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      Experience with Growth Hormone Therapy in Turner Syndrome in a Single Centre: Low Total Height Gain, No Further Gains after Puberty Onset and Unchanged Body Proportions

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          Abstract

          The experience gained since 1987, through observation of 85 girls with Turner syndrome under growth hormone (GH) treatment, has enabled the analysis of one of the largest cohorts. Our results show that age, karyotype and height reflect the heterogeneity of the patients examined at our growth centre. In 47 girls, followed over 4 years on GH (median dose 0.72 IU/kg/week), the median age was 9.4 years and mean height SDS was –3.55 (Prader) and –0.14 (Turner-specific), while height and other anthropometrical parameters [weight, body mass index, sitting height (SH), leg length (LL) SH/LL, head circumference, arm span] were documented and compared to normative data as well as to Turner-specific references established on the basis of a larger (n = 165) untreated cohort from Tübingen. The latter data are also documented in this article. Although there was a trend towards normalization of these parameters during the observation period, no inherent alterations in the Turner-specific anthropometric pattern occurred. In 42 girls who started GH treatment at a median age of 11.8 years, final height (bone age >15 years) was achieved at 16.7 years. The overall gain in height SDS (Turner) from start to end of GH therapy was 0.7 (± 0.8) SD, but 0.9 (± 0.6) SD from GH start to onset of puberty (spontaneous 12.2 years, induced 13.9 years) and –0.2 (± 0.8) from onset of puberty to end of growth. Height gain did not occur in 12 patients (29%) and a gain of > 5 cm was only observed in 16 patients (38%). Height gain correlated positively with age at puberty onset, duration, and dose of GH, and negatively with height and bone age at the time GH treatment started. Final height correlated positively with height SDS at GH start and negatively with the ratio of SH/LL (SDS). We conclude that, in the future, GH should be given at higher doses, but oestrogen substitution should be done cautiously, owing to its potentially harmful effect on growth. LL appears to determine height variation in Turner syndrome and the potential to treat short stature successfully with GH.

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          Author and article information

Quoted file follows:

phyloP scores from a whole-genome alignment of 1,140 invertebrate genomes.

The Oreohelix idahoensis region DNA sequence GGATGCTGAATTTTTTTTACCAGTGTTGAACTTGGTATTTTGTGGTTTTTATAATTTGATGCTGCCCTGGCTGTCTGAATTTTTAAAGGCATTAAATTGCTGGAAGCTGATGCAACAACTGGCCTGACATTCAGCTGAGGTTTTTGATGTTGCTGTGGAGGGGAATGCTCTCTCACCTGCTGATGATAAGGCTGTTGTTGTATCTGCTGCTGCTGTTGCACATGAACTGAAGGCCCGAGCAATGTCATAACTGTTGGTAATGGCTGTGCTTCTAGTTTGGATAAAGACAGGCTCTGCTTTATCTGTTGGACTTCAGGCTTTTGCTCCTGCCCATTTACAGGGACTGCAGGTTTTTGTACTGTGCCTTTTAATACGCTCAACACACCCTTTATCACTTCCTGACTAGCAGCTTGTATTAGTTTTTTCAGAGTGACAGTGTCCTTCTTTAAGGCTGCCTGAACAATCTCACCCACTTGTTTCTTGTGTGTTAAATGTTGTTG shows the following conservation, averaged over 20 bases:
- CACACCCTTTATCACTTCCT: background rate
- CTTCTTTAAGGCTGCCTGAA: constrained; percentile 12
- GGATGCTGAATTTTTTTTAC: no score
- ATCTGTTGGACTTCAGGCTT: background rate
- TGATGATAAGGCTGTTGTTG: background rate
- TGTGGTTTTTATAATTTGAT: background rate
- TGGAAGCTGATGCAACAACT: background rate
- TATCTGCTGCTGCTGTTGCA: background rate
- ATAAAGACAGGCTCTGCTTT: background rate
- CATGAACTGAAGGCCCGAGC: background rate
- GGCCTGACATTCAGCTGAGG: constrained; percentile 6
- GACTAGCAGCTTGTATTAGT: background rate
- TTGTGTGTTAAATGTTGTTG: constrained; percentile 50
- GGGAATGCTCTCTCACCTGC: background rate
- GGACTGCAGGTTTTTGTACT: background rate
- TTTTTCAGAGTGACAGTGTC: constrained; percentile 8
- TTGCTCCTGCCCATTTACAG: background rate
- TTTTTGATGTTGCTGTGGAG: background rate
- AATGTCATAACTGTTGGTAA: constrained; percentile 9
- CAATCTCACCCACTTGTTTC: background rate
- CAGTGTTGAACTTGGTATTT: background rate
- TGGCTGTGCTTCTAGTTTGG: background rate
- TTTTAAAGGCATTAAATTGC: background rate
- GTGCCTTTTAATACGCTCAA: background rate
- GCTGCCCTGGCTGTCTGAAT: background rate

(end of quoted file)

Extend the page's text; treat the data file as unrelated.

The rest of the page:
Journal
          HRE
          Horm Res Paediatr
          10.1159/issn.1663-2818
          Hormone Research in Paediatrics
          S. Karger AG
          1663-2818
          1663-2826
          2000
          2000
          22 November 2000
          : 53
          : 5
          : 228-238
          Affiliations
          aUniversity Children’s Hospital, Tübingen, bCentre for Dentistry and Oral Medicine, Department of Prosthodontics, University of Tübingen, Germany
          Article
          23572 Horm Res 2000;53:228–238
          10.1159/000023572
          11150884
          © 2000 S. Karger AG, Basel

          Copyright: All rights reserved. No part of this publication may be translated into other languages, reproduced or utilized in any form or by any means, electronic or mechanical, including photocopying, recording, microcopying, or by any information storage and retrieval system, without permission in writing from the publisher. Drug Dosage: The authors and the publisher have exerted every effort to ensure that drug selection and dosage set forth in this text are in accord with current recommendations and practice at the time of publication. However, in view of ongoing research, changes in government regulations, and the constant flow of information relating to drug therapy and drug reactions, the reader is urged to check the package insert for each drug for any changes in indications and dosage and for added warnings and precautions. This is particularly important when the recommended agent is a new and/or infrequently employed drug. Disclaimer: The statements, opinions and data contained in this publication are solely those of the individual authors and contributors and not of the publishers and the editor(s). The appearance of advertisements or/and product references in the publication is not a warranty, endorsement, or approval of the products or services advertised or of their effectiveness, quality or safety. The publisher and the editor(s) disclaim responsibility for any injury to persons or property resulting from any ideas, methods, instructions or products referred to in the content or advertisements.

          Page count
          Figures: 4, Tables: 5, References: 38, Pages: 11
          Categories
          Original Paper

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